Stop! Do NOT Drink This!

When you go to the post office, you see posters of people who did bad things. When you look closely at their faces, one thought in particular should come to you: stay away from them. If and when you should see the bottle on the right, you should do the same thing. Stay away. Do NOT buy a bottle of Fernet Branca. If someone, even a close friend, offers you a glass at a party, do NOT drink it.

If you must know, it’s Italian, and it has a relatively respectable history. Some drink it before a meal, some after. It is considered an amaro, also known as bitters, like Campari and Cynar. It’s over 150 years old, and like many other pedigreed beverages like Grand Marnier and Coca-Cola, was born in a laboratory. Some of the mad scientists were like John Pemberton, a 19th Century pharmacist in Georgia, who developed the early version of what became Coke. The corporate history of formulas, owners and names for Coca-Cola is so convoluted you’d think that huge quantities of cocaine were involved.

Fernet was the brainchild of Bernardino Branca, a spice trader looking for new products to drive his business in spices. (“It’s a floor wax AND a dessert topping!”) You should visit the company’s official website, which is wildly creative and entertaining. This still does not mean, however, that you should drink any.

There’s even a very funny book about it. But make no mistake: one mouthful and you will wish you were dead.

What does it taste like? Sort of like aged Armenian shellac, with a big splash of shoe polish and a dash of asphalt. Sound good? Boy do you need help.

Why am I talking about it? Because last night I finished off a bottle, a bottle we’ve had for years, so I felt like sharing the experience. Every few months I’d pour myself a wee dram, hoping that it would be better than the last time I tried it.

You know how this is, some foods we detest as kids we like as adults. I could never stand spinach, which either came out of a Popeye-style can or was frozen. Either way it was overcooked, wet and sloppy and a complete failure as a food product. Years later, when working in good restaurants, I discovered how wonderful fresh spinach could be, say, in salads, or even if cooked very slightly and thrown on top of pasta. Another one was Brussells sprouts, which are forced on children everywhere. Most kids think that they should be used as ammunition for large bore assault rifles. They too are now one of my favorites, when steamed with a bit of butter and sesame oil.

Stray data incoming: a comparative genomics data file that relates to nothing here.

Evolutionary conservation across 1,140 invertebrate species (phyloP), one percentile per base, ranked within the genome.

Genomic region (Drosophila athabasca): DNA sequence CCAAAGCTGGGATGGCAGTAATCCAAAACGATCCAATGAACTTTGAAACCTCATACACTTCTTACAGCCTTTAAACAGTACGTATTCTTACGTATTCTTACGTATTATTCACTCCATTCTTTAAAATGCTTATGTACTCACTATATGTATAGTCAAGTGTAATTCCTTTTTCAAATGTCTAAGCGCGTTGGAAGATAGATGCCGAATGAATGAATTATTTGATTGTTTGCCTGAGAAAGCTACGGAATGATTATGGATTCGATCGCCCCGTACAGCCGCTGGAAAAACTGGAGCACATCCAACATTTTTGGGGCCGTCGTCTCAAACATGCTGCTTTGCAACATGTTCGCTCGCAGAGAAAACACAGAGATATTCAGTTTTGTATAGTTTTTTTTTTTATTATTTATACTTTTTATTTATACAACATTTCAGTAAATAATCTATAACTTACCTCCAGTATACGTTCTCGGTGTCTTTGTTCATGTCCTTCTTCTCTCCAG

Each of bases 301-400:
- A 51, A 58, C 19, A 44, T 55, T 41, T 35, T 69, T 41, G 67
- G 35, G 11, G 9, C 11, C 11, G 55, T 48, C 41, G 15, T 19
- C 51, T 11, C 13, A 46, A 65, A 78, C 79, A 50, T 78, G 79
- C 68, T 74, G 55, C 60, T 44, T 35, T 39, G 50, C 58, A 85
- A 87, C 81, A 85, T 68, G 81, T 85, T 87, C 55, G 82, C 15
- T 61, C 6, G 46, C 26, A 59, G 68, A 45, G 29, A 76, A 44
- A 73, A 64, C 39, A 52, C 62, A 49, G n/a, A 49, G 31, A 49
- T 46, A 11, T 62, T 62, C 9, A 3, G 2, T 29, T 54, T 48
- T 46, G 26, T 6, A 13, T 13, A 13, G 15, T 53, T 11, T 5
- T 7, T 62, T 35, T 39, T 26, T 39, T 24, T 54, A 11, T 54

Fernet Branca, on the other hand, never got any better. Never. Last night I sipped on the last shot glass full of it while cooking, and it was awful. Why did I drink it? Heck if I know, but it reminded me of a story I read many years ago in the Wall Street Journal.

On an island in the South Pacific, the people produced a fermented beverage from gourds. Evidently it was awful. A masculine culture, the men would sit around a fire and eat, sometimes a barbecued horse. (That’s what it said in the WSJ article.) Then, the men would pass around this fermented drink, getting drunk and telling stories, and they would make jokes about how bad it tasted.

While they kept drinking it. I will never forget that.

So when I was forcing down this gawd-awful Fernet Branca, with its long-lasting, lingering, gawd-awful taste, I was really communing with my people, sitting with the guys around a roaring fire on the beach, chewing on a barbecued horse haunch, and laughing.


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